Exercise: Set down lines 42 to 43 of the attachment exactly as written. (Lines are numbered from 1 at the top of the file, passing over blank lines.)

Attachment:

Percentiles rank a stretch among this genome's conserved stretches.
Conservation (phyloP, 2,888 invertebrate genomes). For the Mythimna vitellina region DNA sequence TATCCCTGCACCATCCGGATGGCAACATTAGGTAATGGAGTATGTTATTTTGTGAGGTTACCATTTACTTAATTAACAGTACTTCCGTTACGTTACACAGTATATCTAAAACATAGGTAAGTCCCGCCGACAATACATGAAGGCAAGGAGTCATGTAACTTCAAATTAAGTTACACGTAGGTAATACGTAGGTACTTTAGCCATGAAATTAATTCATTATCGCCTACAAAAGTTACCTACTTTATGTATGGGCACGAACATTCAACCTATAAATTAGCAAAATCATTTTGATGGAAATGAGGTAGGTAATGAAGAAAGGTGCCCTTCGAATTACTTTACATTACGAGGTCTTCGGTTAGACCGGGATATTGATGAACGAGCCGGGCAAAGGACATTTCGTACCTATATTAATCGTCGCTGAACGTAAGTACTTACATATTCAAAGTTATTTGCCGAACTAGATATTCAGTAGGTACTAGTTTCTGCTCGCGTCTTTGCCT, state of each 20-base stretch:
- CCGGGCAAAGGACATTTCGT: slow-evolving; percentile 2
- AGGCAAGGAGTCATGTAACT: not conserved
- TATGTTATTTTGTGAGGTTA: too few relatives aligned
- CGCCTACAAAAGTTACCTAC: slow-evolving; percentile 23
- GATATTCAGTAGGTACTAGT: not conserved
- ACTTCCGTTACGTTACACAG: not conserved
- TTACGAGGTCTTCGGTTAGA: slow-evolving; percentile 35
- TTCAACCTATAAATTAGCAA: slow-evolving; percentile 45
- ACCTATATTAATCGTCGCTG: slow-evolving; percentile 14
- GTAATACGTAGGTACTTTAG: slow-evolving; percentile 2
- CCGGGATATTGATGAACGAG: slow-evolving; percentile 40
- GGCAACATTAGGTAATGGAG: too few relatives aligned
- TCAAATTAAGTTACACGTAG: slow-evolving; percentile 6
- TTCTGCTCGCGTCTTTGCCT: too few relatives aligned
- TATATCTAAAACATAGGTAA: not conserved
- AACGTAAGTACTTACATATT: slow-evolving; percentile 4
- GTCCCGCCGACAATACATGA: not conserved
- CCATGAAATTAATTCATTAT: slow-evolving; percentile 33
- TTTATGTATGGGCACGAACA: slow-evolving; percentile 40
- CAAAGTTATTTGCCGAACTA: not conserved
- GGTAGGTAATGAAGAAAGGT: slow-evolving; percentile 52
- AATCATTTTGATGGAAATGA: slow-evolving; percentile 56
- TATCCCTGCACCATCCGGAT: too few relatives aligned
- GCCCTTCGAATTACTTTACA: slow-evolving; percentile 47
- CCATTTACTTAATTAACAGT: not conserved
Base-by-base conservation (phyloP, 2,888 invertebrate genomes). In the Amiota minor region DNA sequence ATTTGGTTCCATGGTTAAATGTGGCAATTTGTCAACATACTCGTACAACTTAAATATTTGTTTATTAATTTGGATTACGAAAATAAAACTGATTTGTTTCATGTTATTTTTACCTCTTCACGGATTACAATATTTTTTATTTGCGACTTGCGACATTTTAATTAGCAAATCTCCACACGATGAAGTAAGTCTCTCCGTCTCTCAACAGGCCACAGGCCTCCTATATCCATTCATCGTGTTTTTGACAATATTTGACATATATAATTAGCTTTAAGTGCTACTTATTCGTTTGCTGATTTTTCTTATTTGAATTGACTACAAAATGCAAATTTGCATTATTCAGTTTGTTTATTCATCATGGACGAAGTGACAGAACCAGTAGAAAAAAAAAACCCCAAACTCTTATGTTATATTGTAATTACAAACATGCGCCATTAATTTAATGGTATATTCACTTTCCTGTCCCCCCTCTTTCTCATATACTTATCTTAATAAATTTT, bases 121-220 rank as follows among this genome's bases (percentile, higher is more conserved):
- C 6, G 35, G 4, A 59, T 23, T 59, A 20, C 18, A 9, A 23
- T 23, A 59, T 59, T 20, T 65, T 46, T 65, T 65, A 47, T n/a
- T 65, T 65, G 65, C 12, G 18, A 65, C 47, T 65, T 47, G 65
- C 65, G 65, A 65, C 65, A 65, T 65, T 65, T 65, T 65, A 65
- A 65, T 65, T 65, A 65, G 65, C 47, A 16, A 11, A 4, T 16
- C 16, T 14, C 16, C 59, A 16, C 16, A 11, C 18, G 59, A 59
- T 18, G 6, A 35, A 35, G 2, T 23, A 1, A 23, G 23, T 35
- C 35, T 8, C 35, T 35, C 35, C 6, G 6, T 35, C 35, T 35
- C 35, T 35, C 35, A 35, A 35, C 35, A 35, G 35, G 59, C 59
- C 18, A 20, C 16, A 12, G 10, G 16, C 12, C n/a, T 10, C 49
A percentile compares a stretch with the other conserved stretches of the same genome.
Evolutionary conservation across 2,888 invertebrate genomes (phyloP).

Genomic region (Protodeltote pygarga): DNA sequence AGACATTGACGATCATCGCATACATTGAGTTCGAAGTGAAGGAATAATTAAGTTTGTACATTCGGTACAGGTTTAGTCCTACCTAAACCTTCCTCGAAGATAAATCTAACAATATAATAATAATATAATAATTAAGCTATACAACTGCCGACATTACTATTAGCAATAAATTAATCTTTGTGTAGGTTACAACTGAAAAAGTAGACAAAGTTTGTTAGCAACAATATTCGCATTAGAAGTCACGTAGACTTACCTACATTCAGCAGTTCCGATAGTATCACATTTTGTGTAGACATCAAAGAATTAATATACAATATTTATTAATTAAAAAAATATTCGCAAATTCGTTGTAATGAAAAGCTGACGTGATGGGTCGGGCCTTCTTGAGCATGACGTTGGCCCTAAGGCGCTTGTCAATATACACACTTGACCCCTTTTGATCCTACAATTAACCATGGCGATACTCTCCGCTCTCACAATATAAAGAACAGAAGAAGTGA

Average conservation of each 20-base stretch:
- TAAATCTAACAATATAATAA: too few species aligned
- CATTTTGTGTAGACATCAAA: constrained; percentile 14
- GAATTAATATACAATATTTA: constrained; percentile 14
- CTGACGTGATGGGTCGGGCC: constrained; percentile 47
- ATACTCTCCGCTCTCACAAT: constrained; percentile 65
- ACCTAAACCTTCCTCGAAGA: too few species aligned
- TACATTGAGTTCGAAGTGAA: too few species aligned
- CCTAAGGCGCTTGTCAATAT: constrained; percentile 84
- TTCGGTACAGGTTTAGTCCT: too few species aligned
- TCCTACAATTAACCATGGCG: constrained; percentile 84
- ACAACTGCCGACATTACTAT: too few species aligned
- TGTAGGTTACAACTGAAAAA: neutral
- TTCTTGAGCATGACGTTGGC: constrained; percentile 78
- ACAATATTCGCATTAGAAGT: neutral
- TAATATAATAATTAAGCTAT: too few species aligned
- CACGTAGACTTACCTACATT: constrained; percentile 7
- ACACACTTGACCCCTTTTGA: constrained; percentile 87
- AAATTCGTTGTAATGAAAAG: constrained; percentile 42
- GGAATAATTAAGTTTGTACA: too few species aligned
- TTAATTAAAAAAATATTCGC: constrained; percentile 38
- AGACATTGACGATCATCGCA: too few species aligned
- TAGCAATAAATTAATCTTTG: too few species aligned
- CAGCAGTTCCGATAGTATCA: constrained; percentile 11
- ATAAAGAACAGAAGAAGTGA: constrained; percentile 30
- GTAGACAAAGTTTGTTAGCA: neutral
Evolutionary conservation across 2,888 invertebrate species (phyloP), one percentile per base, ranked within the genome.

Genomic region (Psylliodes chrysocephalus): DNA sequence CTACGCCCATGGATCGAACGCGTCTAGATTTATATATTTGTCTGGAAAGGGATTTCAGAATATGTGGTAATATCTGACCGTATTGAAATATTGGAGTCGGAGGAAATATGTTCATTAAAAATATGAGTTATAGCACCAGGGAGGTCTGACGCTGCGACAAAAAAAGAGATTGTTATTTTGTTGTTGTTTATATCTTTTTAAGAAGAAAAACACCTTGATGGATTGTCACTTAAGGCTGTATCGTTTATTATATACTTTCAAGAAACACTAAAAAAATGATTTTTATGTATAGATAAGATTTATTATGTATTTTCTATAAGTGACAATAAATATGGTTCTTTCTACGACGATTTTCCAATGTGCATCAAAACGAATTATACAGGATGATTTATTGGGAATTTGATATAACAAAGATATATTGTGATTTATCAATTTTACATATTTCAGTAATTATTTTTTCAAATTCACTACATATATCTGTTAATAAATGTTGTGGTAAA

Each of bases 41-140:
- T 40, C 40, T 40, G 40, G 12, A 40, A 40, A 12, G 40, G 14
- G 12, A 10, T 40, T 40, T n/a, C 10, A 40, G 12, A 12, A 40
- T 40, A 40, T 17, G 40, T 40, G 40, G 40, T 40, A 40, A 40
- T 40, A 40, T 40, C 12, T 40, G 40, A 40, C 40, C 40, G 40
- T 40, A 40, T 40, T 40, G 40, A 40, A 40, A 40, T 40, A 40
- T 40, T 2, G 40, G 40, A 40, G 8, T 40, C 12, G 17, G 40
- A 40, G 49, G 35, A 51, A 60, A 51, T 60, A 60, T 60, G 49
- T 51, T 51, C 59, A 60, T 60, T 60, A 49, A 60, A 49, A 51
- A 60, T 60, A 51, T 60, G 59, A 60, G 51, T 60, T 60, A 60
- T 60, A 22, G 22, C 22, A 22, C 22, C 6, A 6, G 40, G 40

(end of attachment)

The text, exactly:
Average conservation of each 20-base stretch:
- TAAATCTAACAATATAATAA: too few species aligned